GREGG ROSENZWEIG (Creative Director + Managing Editor)
“To me, true success is gauged by the love that surrounds a person in their lifetime. Shared experiences with friends, a hug from my wife for no reason, or a laugh with my 12-year-old. Sure, having financial freedom eliminates stress, but the moments that truly define success for me aren’t reflected in a bank statement or follower tally. It’s all about the happiness, contentment and exhilaration we get to feel during our short time on this planet.”
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AMBER BELUS (Facilities Assistant)
“To me, success is thriving in a position that you’re passionate about; whether that’s a career, being a stay-at-home parent, or otherwise. Whatever makes you want to get out of bed in the morning, that’s success.”
THOMAS BOBSON (Marketing Director)
“Financial comfortable, with a fulfilling job, and a healthy social life. It isn’t about social media popularity among strangers. It isn’t about millions of dollars that can breed greed and pretense. It’s about looking in the mirror without financial stress while being happy in the morning before work, and happy in the evening when you’re headed towards friends and/or family.”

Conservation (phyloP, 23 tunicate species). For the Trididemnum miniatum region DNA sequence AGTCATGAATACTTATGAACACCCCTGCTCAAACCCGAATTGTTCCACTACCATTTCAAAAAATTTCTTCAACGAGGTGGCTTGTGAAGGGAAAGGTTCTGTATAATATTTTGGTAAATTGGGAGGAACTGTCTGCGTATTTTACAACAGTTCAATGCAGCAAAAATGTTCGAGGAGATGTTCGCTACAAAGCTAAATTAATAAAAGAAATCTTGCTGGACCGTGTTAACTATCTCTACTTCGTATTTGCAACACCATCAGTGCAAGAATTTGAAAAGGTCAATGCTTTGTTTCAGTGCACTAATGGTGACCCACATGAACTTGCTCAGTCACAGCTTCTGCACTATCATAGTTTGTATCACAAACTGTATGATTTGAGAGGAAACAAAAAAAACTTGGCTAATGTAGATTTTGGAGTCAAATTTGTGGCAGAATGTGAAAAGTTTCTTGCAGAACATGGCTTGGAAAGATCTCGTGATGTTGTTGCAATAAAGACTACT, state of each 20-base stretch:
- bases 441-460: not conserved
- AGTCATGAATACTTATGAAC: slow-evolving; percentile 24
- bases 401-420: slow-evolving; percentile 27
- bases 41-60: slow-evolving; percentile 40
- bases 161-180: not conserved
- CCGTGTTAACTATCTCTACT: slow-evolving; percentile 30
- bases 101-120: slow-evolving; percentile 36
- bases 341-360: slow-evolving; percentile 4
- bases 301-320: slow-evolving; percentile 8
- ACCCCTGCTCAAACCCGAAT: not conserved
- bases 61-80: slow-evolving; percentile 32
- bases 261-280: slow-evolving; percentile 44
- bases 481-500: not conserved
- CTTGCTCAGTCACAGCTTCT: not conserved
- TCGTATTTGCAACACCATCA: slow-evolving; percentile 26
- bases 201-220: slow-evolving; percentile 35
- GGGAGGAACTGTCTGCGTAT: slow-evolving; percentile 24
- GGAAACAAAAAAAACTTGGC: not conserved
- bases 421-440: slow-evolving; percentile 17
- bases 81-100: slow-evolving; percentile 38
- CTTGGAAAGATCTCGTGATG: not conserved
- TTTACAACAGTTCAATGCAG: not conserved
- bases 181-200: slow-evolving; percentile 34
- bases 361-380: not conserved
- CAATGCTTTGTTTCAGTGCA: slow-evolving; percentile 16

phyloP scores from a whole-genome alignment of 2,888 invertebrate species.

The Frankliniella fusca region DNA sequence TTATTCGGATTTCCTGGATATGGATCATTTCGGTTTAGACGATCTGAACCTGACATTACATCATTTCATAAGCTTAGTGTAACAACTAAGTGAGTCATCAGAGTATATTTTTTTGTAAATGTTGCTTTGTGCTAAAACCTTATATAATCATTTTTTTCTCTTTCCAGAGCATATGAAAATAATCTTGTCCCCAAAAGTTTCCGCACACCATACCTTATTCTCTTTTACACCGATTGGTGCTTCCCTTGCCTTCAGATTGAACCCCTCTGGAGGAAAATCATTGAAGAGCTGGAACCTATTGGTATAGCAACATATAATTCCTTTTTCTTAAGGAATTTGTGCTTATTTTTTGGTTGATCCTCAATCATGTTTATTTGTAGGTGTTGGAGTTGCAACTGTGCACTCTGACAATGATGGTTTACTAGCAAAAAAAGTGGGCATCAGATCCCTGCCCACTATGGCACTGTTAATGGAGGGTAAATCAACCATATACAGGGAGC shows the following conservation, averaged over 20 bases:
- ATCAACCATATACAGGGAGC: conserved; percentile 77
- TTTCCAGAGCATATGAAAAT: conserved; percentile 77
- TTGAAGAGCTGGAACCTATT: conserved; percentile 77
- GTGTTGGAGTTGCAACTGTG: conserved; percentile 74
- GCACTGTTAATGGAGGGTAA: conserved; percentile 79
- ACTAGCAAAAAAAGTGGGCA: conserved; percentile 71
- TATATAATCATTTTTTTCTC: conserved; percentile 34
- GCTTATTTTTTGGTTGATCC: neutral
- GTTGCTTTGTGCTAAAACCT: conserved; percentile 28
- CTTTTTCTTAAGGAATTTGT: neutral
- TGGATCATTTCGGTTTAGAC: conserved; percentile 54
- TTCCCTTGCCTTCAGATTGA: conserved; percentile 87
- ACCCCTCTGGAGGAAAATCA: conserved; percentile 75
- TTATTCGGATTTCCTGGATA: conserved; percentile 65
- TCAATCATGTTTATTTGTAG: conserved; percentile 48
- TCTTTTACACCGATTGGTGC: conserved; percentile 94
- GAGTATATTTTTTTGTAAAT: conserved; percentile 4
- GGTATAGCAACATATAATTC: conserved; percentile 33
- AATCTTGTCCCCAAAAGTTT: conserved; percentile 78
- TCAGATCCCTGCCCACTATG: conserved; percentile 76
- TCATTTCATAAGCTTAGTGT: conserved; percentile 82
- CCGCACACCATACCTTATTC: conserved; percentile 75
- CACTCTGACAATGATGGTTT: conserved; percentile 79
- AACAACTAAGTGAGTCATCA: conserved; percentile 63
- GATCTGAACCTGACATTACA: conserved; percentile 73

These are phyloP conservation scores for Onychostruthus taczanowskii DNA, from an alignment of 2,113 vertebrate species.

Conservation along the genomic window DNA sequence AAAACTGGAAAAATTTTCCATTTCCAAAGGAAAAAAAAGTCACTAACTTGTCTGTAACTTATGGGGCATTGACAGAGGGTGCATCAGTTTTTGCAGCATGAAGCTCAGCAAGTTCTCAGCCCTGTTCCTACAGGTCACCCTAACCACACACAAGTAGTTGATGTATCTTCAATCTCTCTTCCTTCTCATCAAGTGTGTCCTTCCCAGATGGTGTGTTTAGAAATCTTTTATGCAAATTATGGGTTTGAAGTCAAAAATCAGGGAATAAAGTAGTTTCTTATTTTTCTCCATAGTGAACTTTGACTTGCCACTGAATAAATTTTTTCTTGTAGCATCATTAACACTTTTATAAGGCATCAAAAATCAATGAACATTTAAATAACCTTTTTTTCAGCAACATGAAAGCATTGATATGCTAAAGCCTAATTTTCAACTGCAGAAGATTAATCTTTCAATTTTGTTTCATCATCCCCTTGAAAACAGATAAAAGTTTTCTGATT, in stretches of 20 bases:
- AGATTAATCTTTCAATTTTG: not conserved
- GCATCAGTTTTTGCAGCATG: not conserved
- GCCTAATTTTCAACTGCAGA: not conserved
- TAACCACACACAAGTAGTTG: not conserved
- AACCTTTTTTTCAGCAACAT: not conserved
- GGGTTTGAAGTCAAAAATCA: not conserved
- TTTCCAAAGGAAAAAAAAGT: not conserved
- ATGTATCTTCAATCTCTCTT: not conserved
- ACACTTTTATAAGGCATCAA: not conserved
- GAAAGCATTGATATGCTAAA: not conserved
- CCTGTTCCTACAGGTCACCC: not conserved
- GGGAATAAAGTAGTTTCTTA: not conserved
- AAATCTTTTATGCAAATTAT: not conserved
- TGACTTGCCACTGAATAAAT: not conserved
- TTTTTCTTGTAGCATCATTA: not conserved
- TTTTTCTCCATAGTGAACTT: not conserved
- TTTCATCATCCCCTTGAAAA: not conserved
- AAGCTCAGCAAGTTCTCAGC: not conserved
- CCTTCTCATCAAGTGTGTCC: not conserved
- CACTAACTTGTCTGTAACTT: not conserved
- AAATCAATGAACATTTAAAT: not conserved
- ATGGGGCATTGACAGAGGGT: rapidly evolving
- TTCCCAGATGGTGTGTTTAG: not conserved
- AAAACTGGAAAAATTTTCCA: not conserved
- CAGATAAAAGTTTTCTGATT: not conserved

JACKIE O’SULLIVAN (Media Specialist)
“What is success? To me, success is happiness. Whether or not it’s money or Instagram followers, whatever makes your heart happy is the definition of success. To me, I like to be acknowledged for good work. I feel successful knowing that I give my family my all, and that, at work, I’m mentally firing on all cylinders to make sure things are done right.”
AUSTIN CANTWELL (Founder & Senior Managing Partner, Digital Marketing Agency)
“What is success? For me, I don’t think there’s one major benchmark that I define as being successful. I have a lot of life goals, and as I meet them, I define that as a success.
“Specifically speaking to career goals, I define success as the continued ability to successfully ‘work for myself’ and starting a business. I’ve always been driven to experience life beyond a normal 9-to-5 job and working for someone else. I want the flexibility in my schedule to spend time with my family when I want to. I want the joy of building businesses and celebrating successes with others. I want to get in a better position where I can help others. As I continue to grow my business, I’m meeting these goals, which I define as successful.”
ERIC MAURY (Associate Creative Director + Copywriter)
“For me, success is having financial freedom. It’s the only goal worth chasing, because, once you have financial freedom, you can chase whatever inspires you. Whatever makes you wake up and get out of bed is what you work towards. That sounds like the dream to me.”